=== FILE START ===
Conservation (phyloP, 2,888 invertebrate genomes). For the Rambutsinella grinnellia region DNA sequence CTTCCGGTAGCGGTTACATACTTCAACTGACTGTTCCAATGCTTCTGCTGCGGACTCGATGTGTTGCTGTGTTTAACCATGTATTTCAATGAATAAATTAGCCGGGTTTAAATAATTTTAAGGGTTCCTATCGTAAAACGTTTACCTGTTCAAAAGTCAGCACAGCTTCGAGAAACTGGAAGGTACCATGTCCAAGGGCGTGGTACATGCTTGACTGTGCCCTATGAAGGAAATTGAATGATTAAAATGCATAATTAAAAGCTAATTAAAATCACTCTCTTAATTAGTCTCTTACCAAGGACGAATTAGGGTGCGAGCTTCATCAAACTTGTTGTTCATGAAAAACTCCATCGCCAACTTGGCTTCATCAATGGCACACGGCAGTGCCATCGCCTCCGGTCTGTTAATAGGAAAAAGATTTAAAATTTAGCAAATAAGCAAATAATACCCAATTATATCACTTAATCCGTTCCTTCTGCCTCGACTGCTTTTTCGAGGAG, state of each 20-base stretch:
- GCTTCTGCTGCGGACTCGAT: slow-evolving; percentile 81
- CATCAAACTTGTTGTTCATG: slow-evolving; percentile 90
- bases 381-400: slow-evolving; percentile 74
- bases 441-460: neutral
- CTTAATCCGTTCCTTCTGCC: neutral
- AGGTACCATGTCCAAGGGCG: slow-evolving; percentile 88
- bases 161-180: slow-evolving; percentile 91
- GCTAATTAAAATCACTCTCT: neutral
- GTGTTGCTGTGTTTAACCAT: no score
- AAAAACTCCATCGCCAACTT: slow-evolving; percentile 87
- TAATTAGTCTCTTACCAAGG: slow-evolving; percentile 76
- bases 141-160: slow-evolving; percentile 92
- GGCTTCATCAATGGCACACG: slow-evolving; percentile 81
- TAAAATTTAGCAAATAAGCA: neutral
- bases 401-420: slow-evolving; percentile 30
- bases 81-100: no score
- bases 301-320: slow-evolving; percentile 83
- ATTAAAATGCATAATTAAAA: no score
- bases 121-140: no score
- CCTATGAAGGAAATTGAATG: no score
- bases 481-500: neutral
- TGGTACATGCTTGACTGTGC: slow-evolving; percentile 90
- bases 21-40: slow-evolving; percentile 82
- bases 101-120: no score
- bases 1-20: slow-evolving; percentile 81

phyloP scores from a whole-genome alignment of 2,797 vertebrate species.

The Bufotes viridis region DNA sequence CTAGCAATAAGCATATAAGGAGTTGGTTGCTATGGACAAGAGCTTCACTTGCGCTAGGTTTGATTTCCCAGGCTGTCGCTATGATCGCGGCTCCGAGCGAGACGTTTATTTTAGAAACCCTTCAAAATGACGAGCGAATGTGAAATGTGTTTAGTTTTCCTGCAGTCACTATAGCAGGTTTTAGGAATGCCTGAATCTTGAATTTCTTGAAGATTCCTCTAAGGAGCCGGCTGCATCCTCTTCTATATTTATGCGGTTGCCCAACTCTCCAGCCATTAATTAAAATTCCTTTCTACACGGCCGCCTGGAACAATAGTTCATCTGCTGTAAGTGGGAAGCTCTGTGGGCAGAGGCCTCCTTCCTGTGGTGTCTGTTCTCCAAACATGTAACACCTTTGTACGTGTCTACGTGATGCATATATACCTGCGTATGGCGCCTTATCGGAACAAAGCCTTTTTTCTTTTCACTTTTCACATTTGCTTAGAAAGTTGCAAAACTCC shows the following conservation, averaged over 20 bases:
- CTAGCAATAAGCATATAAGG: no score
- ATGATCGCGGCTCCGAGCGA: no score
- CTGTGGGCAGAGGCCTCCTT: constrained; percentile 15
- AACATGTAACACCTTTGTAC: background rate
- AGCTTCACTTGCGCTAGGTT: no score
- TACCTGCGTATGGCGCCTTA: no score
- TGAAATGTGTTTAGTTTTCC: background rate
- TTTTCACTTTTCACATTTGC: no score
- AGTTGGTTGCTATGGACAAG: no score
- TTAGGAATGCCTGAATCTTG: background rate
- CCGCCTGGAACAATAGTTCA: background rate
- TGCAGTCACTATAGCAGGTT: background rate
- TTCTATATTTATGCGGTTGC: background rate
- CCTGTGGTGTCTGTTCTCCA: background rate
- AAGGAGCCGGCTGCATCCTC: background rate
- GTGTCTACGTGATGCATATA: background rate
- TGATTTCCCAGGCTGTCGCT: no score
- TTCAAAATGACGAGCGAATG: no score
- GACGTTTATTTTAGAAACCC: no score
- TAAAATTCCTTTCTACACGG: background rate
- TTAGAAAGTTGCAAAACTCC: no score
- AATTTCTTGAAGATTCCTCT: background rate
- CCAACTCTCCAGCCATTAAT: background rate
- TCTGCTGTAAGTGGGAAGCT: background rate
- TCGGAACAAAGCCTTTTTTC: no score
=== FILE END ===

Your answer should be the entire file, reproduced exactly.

Conservation (phyloP, 2,888 invertebrate genomes). For the Rambutsinella grinnellia region DNA sequence CTTCCGGTAGCGGTTACATACTTCAACTGACTGTTCCAATGCTTCTGCTGCGGACTCGATGTGTTGCTGTGTTTAACCATGTATTTCAATGAATAAATTAGCCGGGTTTAAATAATTTTAAGGGTTCCTATCGTAAAACGTTTACCTGTTCAAAAGTCAGCACAGCTTCGAGAAACTGGAAGGTACCATGTCCAAGGGCGTGGTACATGCTTGACTGTGCCCTATGAAGGAAATTGAATGATTAAAATGCATAATTAAAAGCTAATTAAAATCACTCTCTTAATTAGTCTCTTACCAAGGACGAATTAGGGTGCGAGCTTCATCAAACTTGTTGTTCATGAAAAACTCCATCGCCAACTTGGCTTCATCAATGGCACACGGCAGTGCCATCGCCTCCGGTCTGTTAATAGGAAAAAGATTTAAAATTTAGCAAATAAGCAAATAATACCCAATTATATCACTTAATCCGTTCCTTCTGCCTCGACTGCTTTTTCGAGGAG, state of each 20-base stretch:
- GCTTCTGCTGCGGACTCGAT: slow-evolving; percentile 81
- CATCAAACTTGTTGTTCATG: slow-evolving; percentile 90
- bases 381-400: slow-evolving; percentile 74
- bases 441-460: neutral
- CTTAATCCGTTCCTTCTGCC: neutral
- AGGTACCATGTCCAAGGGCG: slow-evolving; percentile 88
- bases 161-180: slow-evolving; percentile 91
- GCTAATTAAAATCACTCTCT: neutral
- GTGTTGCTGTGTTTAACCAT: no score
- AAAAACTCCATCGCCAACTT: slow-evolving; percentile 87
- TAATTAGTCTCTTACCAAGG: slow-evolving; percentile 76
- bases 141-160: slow-evolving; percentile 92
- GGCTTCATCAATGGCACACG: slow-evolving; percentile 81
- TAAAATTTAGCAAATAAGCA: neutral
- bases 401-420: slow-evolving; percentile 30
- bases 81-100: no score
- bases 301-320: slow-evolving; percentile 83
- ATTAAAATGCATAATTAAAA: no score
- bases 121-140: no score
- CCTATGAAGGAAATTGAATG: no score
- bases 481-500: neutral
- TGGTACATGCTTGACTGTGC: slow-evolving; percentile 90
- bases 21-40: slow-evolving; percentile 82
- bases 101-120: no score
- bases 1-20: slow-evolving; percentile 81

phyloP scores from a whole-genome alignment of 2,797 vertebrate species.

The Bufotes viridis region DNA sequence CTAGCAATAAGCATATAAGGAGTTGGTTGCTATGGACAAGAGCTTCACTTGCGCTAGGTTTGATTTCCCAGGCTGTCGCTATGATCGCGGCTCCGAGCGAGACGTTTATTTTAGAAACCCTTCAAAATGACGAGCGAATGTGAAATGTGTTTAGTTTTCCTGCAGTCACTATAGCAGGTTTTAGGAATGCCTGAATCTTGAATTTCTTGAAGATTCCTCTAAGGAGCCGGCTGCATCCTCTTCTATATTTATGCGGTTGCCCAACTCTCCAGCCATTAATTAAAATTCCTTTCTACACGGCCGCCTGGAACAATAGTTCATCTGCTGTAAGTGGGAAGCTCTGTGGGCAGAGGCCTCCTTCCTGTGGTGTCTGTTCTCCAAACATGTAACACCTTTGTACGTGTCTACGTGATGCATATATACCTGCGTATGGCGCCTTATCGGAACAAAGCCTTTTTTCTTTTCACTTTTCACATTTGCTTAGAAAGTTGCAAAACTCC shows the following conservation, averaged over 20 bases:
- CTAGCAATAAGCATATAAGG: no score
- ATGATCGCGGCTCCGAGCGA: no score
- CTGTGGGCAGAGGCCTCCTT: constrained; percentile 15
- AACATGTAACACCTTTGTAC: background rate
- AGCTTCACTTGCGCTAGGTT: no score
- TACCTGCGTATGGCGCCTTA: no score
- TGAAATGTGTTTAGTTTTCC: background rate
- TTTTCACTTTTCACATTTGC: no score
- AGTTGGTTGCTATGGACAAG: no score
- TTAGGAATGCCTGAATCTTG: background rate
- CCGCCTGGAACAATAGTTCA: background rate
- TGCAGTCACTATAGCAGGTT: background rate
- TTCTATATTTATGCGGTTGC: background rate
- CCTGTGGTGTCTGTTCTCCA: background rate
- AAGGAGCCGGCTGCATCCTC: background rate
- GTGTCTACGTGATGCATATA: background rate
- TGATTTCCCAGGCTGTCGCT: no score
- TTCAAAATGACGAGCGAATG: no score
- GACGTTTATTTTAGAAACCC: no score
- TAAAATTCCTTTCTACACGG: background rate
- TTAGAAAGTTGCAAAACTCC: no score
- AATTTCTTGAAGATTCCTCT: background rate
- CCAACTCTCCAGCCATTAAT: background rate
- TCTGCTGTAAGTGGGAAGCT: background rate
- TCGGAACAAAGCCTTTTTTC: no score